A Local Perspective on Life in Tsukuba, Ibaraki, Japan.

Alien Scientist 42: Alien Science Paradigms

Stephen Marshall, a former resident of Tsukuba, has been writing Alien Scientist articles for the Alien Times since 2001. Even though he no longer lives in Tsukuba, he is still a regular contributor to the magazine. Here is his latest intergalactic report.

Alien ScientistIn The Structure of Scientific Revolutions, Thomas Kuhn proposed that science advances via a series of scientific ‘revolutions’ marking shifts between different ‘paradigms.’ A paradigm is a kind of model or frame of reference for interpreting the workings of the world. A classic example of a paradigm shift is the post-Copernican shift from a geocentric worldview to a heliocentric one: the idea that the Earth goes round the Sun, rather than the Sun going round the Earth. In a sense, Copernicus’ success was possible through adopting an extraterrestrial perspective, that transcended the traditional Earthbound worldview.

A paradigm shift, like a political revolution, can be seem as a decisive overthrow of the established order. But in another sense, a paradigm shift may not be as dramatic as a political revolution, in that it may have limited impact on people’s everyday experience of the world. After all, the post-Copernican Sun still ‘rises’ and ‘sets’ as before. While the paradigm may shift, previously existing knowledge is not necessarily superseded: old data on planetary motions may be as valid as before, but it is now interpreted differently, to fit the new frame of reference.

It is perhaps natural that extraterrestrial perspectives might stimulate or confirm changes in paradigm. The Apollo astronauts’ visit to the Moon was a clear demonstration of the potency of an extraterresterial perspective. Seen from the Moon, the vision of the Earth hanging in the sky made it seem very much like a planet, as well as offering a new perspective on ‘Earthshine’ and the novel experience of ‘Earthrise’. The Earth became for once just another object in space, rather than the terrestrial antithesis of space. Yet perhaps paradoxically, at the same time as being confirmed as just another planet, the precious specialness of the Earth seemed simultaneously to be reaffirmed.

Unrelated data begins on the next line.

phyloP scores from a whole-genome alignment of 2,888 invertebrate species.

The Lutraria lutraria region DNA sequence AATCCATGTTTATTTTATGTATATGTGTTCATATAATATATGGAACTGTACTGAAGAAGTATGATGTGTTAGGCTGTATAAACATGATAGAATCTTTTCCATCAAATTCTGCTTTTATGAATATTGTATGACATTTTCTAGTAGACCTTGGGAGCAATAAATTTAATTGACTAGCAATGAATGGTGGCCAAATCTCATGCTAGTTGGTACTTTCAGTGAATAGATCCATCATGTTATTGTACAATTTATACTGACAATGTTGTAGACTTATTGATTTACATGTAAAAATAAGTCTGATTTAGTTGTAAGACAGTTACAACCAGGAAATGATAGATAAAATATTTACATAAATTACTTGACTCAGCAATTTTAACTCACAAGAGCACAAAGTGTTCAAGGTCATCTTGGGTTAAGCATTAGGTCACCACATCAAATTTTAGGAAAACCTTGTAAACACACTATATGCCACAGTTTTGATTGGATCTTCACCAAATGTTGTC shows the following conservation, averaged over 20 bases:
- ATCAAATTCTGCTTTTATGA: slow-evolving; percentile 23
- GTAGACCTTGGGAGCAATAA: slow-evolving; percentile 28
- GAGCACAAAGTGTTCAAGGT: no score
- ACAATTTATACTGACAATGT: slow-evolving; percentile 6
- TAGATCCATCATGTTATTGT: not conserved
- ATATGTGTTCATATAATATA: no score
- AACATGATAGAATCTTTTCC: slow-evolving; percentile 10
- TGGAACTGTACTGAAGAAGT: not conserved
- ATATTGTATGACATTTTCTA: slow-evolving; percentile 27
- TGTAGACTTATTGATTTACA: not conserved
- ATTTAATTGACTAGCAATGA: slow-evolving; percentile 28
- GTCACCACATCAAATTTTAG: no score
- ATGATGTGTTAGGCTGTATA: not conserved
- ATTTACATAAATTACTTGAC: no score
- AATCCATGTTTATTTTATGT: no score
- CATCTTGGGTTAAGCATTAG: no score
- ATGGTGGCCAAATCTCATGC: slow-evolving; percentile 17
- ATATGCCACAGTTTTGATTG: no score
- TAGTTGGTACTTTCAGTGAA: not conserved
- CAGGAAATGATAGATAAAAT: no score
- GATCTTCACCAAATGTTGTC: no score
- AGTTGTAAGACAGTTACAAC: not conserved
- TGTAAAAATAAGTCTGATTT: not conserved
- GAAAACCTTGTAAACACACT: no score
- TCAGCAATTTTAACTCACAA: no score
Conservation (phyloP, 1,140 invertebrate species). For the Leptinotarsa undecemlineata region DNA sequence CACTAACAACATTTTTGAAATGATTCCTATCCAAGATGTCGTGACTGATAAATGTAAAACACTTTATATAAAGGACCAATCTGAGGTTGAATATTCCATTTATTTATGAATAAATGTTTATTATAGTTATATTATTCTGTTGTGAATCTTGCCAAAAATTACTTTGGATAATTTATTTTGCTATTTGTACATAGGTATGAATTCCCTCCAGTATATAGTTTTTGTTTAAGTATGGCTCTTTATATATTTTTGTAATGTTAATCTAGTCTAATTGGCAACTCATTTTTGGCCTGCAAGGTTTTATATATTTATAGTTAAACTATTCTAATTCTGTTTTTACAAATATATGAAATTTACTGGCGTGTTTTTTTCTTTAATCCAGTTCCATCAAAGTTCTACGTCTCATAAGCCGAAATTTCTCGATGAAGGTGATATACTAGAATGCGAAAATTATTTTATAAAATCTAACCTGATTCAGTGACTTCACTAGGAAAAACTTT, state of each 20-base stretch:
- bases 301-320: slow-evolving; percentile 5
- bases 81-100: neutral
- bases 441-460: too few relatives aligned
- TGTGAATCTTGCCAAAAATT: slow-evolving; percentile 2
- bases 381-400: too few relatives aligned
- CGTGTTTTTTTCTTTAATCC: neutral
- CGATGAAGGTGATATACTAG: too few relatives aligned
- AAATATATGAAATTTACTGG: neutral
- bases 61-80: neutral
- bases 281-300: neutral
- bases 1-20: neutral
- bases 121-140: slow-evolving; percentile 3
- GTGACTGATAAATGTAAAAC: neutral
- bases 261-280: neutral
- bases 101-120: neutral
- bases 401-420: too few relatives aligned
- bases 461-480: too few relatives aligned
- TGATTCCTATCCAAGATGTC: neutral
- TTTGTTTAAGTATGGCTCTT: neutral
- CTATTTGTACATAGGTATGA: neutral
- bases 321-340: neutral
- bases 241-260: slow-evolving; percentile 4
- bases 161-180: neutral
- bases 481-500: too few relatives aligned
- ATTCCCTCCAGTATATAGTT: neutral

Although paradigm shifts are associated with significant changes in ‘worldview’, we could apply the concept to shifts in perspective of any scale of significance. The recognition of Earth’s landmasses as not being fixed, but moving and malleable, may not be as Earth-shattering as the realisation that our World is not the centre of the Universe, but still represents a significant change of paradigm within which to intepret all manner of geographical, geological and palaeobiological data.

And any number of smaller changes in perspective could be seen as mini paradigm shifts in their own right: associating heat with the motion of particles, or colour with frequency, could be interpreted as real shifts in the interpretation of the physical world. The idea of a paradigm shift is itself arguably a paradigm shift: while Kuhn’s book did not rewrite the facts of scientific history, it reinterpreted what happened from a new perspective.

One of the consequences of Kuhn’s idea is that science does not advance in a steady, cumulative manner. Because it periodically discards old theories – part of the fabric from which science is constructed – then science is not best seen as an ever-advancing edifice, with each new building-block heroically surmounting what went before. Rather, there is a periodic renewal and replacement of material.

And so scientific knowledge is somehow contingent, and not something with completely ‘rock solid’ foundations. Or perhaps it does have ‘rock solid’ foundations, but these, like the ‘rock solid’ ground itself, are made up of restless particles in intangible probabilistic quantum states, forming a rocky foundation overlain on even less solid material below; while the whole ensemble swings through space, destination unknown.

Despite the unknowns we are surrounded by, science has equipped us well for interpreting our world and the universe beyond. Extraterrestrial physics and chemistry are pretty much a seamless extension of physics and chemistry on Earth. And while alien biology is likely to be exotic, we would expect it to share at least some general features in common with terrestrial biology – or at least, known chemistry and physics.

As for alien science, we would expect any alien scientists to have interesting alternative perspectives on the universe, even while viewing the same territory as ourselves. This, of course, presumes that aliens have such a thing called science in the first place. Science itself is a paradigm; and for all we know there are alien intelligences who have yet to develop a scientific paradigm, or who have passed on to some other way of dealing with the universe.

Whatever paradigm the aliens have, this would affect how they will interpret us: as mysterious celestial beings, as fellow citizens of the universe, or just some alien planetary biota.

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